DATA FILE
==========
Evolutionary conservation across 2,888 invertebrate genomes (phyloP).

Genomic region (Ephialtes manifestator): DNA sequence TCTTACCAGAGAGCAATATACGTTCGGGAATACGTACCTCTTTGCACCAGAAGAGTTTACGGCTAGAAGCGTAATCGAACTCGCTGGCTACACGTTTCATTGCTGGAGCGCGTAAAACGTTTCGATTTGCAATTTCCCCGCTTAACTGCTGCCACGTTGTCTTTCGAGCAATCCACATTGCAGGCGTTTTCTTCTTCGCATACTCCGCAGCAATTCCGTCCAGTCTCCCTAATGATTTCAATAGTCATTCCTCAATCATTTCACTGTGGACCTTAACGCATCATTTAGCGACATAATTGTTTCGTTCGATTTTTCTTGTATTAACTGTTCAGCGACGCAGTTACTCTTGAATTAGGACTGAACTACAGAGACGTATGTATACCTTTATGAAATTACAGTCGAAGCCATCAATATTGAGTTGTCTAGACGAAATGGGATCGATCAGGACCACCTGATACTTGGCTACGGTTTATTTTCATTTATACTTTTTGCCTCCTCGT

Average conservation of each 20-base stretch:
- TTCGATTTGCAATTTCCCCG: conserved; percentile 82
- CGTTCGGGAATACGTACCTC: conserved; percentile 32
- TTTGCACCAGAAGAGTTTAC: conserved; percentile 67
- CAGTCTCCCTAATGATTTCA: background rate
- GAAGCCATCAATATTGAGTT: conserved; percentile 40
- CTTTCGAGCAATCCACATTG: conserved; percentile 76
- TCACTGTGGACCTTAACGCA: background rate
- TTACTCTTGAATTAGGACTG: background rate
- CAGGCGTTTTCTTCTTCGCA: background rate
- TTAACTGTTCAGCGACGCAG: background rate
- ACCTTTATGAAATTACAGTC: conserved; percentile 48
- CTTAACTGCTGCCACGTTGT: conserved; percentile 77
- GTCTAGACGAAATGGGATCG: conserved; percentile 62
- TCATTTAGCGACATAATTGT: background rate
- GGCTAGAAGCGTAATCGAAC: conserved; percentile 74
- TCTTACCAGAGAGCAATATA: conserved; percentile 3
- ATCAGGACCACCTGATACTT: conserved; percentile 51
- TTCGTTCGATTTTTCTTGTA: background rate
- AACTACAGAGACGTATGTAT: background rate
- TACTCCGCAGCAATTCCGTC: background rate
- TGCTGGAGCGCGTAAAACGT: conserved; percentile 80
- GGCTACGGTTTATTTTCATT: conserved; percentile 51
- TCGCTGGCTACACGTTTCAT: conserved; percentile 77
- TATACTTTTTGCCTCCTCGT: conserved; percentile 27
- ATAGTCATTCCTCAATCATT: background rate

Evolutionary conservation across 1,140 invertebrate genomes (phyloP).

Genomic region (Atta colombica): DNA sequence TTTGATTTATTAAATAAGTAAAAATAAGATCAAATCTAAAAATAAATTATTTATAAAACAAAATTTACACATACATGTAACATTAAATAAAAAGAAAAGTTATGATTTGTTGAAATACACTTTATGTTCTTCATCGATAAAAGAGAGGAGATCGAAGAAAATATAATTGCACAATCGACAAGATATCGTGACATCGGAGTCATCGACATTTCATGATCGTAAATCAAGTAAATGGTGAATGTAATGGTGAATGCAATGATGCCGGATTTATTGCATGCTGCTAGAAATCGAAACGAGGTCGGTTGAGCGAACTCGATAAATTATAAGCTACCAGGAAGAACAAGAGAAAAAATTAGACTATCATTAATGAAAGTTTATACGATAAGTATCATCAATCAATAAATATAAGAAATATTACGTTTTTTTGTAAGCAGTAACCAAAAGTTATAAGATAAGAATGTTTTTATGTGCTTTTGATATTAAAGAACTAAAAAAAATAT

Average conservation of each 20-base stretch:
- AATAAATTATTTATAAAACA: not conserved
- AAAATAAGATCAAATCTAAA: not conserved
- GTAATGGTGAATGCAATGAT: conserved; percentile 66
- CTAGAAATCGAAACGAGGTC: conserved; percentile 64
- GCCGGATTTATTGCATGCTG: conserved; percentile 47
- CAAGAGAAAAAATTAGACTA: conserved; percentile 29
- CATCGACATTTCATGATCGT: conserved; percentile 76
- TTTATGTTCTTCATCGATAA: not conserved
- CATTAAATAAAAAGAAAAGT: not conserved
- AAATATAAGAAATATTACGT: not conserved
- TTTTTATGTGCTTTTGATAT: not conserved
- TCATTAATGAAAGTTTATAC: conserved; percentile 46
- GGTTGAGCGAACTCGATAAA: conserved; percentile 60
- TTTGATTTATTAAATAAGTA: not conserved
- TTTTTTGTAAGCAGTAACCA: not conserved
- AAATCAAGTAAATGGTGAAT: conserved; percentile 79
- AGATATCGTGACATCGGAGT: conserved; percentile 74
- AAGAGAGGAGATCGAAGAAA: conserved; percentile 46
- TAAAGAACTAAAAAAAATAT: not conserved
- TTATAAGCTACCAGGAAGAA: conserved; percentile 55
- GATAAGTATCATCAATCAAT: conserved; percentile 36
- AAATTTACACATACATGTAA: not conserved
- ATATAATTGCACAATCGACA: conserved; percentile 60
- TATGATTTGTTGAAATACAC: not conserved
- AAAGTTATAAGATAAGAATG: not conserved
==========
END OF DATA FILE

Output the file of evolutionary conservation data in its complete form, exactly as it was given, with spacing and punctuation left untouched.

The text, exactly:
Evolutionary conservation across 2,888 invertebrate genomes (phyloP).

Genomic region (Ephialtes manifestator): DNA sequence TCTTACCAGAGAGCAATATACGTTCGGGAATACGTACCTCTTTGCACCAGAAGAGTTTACGGCTAGAAGCGTAATCGAACTCGCTGGCTACACGTTTCATTGCTGGAGCGCGTAAAACGTTTCGATTTGCAATTTCCCCGCTTAACTGCTGCCACGTTGTCTTTCGAGCAATCCACATTGCAGGCGTTTTCTTCTTCGCATACTCCGCAGCAATTCCGTCCAGTCTCCCTAATGATTTCAATAGTCATTCCTCAATCATTTCACTGTGGACCTTAACGCATCATTTAGCGACATAATTGTTTCGTTCGATTTTTCTTGTATTAACTGTTCAGCGACGCAGTTACTCTTGAATTAGGACTGAACTACAGAGACGTATGTATACCTTTATGAAATTACAGTCGAAGCCATCAATATTGAGTTGTCTAGACGAAATGGGATCGATCAGGACCACCTGATACTTGGCTACGGTTTATTTTCATTTATACTTTTTGCCTCCTCGT

Average conservation of each 20-base stretch:
- TTCGATTTGCAATTTCCCCG: conserved; percentile 82
- CGTTCGGGAATACGTACCTC: conserved; percentile 32
- TTTGCACCAGAAGAGTTTAC: conserved; percentile 67
- CAGTCTCCCTAATGATTTCA: background rate
- GAAGCCATCAATATTGAGTT: conserved; percentile 40
- CTTTCGAGCAATCCACATTG: conserved; percentile 76
- TCACTGTGGACCTTAACGCA: background rate
- TTACTCTTGAATTAGGACTG: background rate
- CAGGCGTTTTCTTCTTCGCA: background rate
- TTAACTGTTCAGCGACGCAG: background rate
- ACCTTTATGAAATTACAGTC: conserved; percentile 48
- CTTAACTGCTGCCACGTTGT: conserved; percentile 77
- GTCTAGACGAAATGGGATCG: conserved; percentile 62
- TCATTTAGCGACATAATTGT: background rate
- GGCTAGAAGCGTAATCGAAC: conserved; percentile 74
- TCTTACCAGAGAGCAATATA: conserved; percentile 3
- ATCAGGACCACCTGATACTT: conserved; percentile 51
- TTCGTTCGATTTTTCTTGTA: background rate
- AACTACAGAGACGTATGTAT: background rate
- TACTCCGCAGCAATTCCGTC: background rate
- TGCTGGAGCGCGTAAAACGT: conserved; percentile 80
- GGCTACGGTTTATTTTCATT: conserved; percentile 51
- TCGCTGGCTACACGTTTCAT: conserved; percentile 77
- TATACTTTTTGCCTCCTCGT: conserved; percentile 27
- ATAGTCATTCCTCAATCATT: background rate

Evolutionary conservation across 1,140 invertebrate genomes (phyloP).

Genomic region (Atta colombica): DNA sequence TTTGATTTATTAAATAAGTAAAAATAAGATCAAATCTAAAAATAAATTATTTATAAAACAAAATTTACACATACATGTAACATTAAATAAAAAGAAAAGTTATGATTTGTTGAAATACACTTTATGTTCTTCATCGATAAAAGAGAGGAGATCGAAGAAAATATAATTGCACAATCGACAAGATATCGTGACATCGGAGTCATCGACATTTCATGATCGTAAATCAAGTAAATGGTGAATGTAATGGTGAATGCAATGATGCCGGATTTATTGCATGCTGCTAGAAATCGAAACGAGGTCGGTTGAGCGAACTCGATAAATTATAAGCTACCAGGAAGAACAAGAGAAAAAATTAGACTATCATTAATGAAAGTTTATACGATAAGTATCATCAATCAATAAATATAAGAAATATTACGTTTTTTTGTAAGCAGTAACCAAAAGTTATAAGATAAGAATGTTTTTATGTGCTTTTGATATTAAAGAACTAAAAAAAATAT

Average conservation of each 20-base stretch:
- AATAAATTATTTATAAAACA: not conserved
- AAAATAAGATCAAATCTAAA: not conserved
- GTAATGGTGAATGCAATGAT: conserved; percentile 66
- CTAGAAATCGAAACGAGGTC: conserved; percentile 64
- GCCGGATTTATTGCATGCTG: conserved; percentile 47
- CAAGAGAAAAAATTAGACTA: conserved; percentile 29
- CATCGACATTTCATGATCGT: conserved; percentile 76
- TTTATGTTCTTCATCGATAA: not conserved
- CATTAAATAAAAAGAAAAGT: not conserved
- AAATATAAGAAATATTACGT: not conserved
- TTTTTATGTGCTTTTGATAT: not conserved
- TCATTAATGAAAGTTTATAC: conserved; percentile 46
- GGTTGAGCGAACTCGATAAA: conserved; percentile 60
- TTTGATTTATTAAATAAGTA: not conserved
- TTTTTTGTAAGCAGTAACCA: not conserved
- AAATCAAGTAAATGGTGAAT: conserved; percentile 79
- AGATATCGTGACATCGGAGT: conserved; percentile 74
- AAGAGAGGAGATCGAAGAAA: conserved; percentile 46
- TAAAGAACTAAAAAAAATAT: not conserved
- TTATAAGCTACCAGGAAGAA: conserved; percentile 55
- GATAAGTATCATCAATCAAT: conserved; percentile 36
- AAATTTACACATACATGTAA: not conserved
- ATATAATTGCACAATCGACA: conserved; percentile 60
- TATGATTTGTTGAAATACAC: not conserved
- AAAGTTATAAGATAAGAATG: not conserved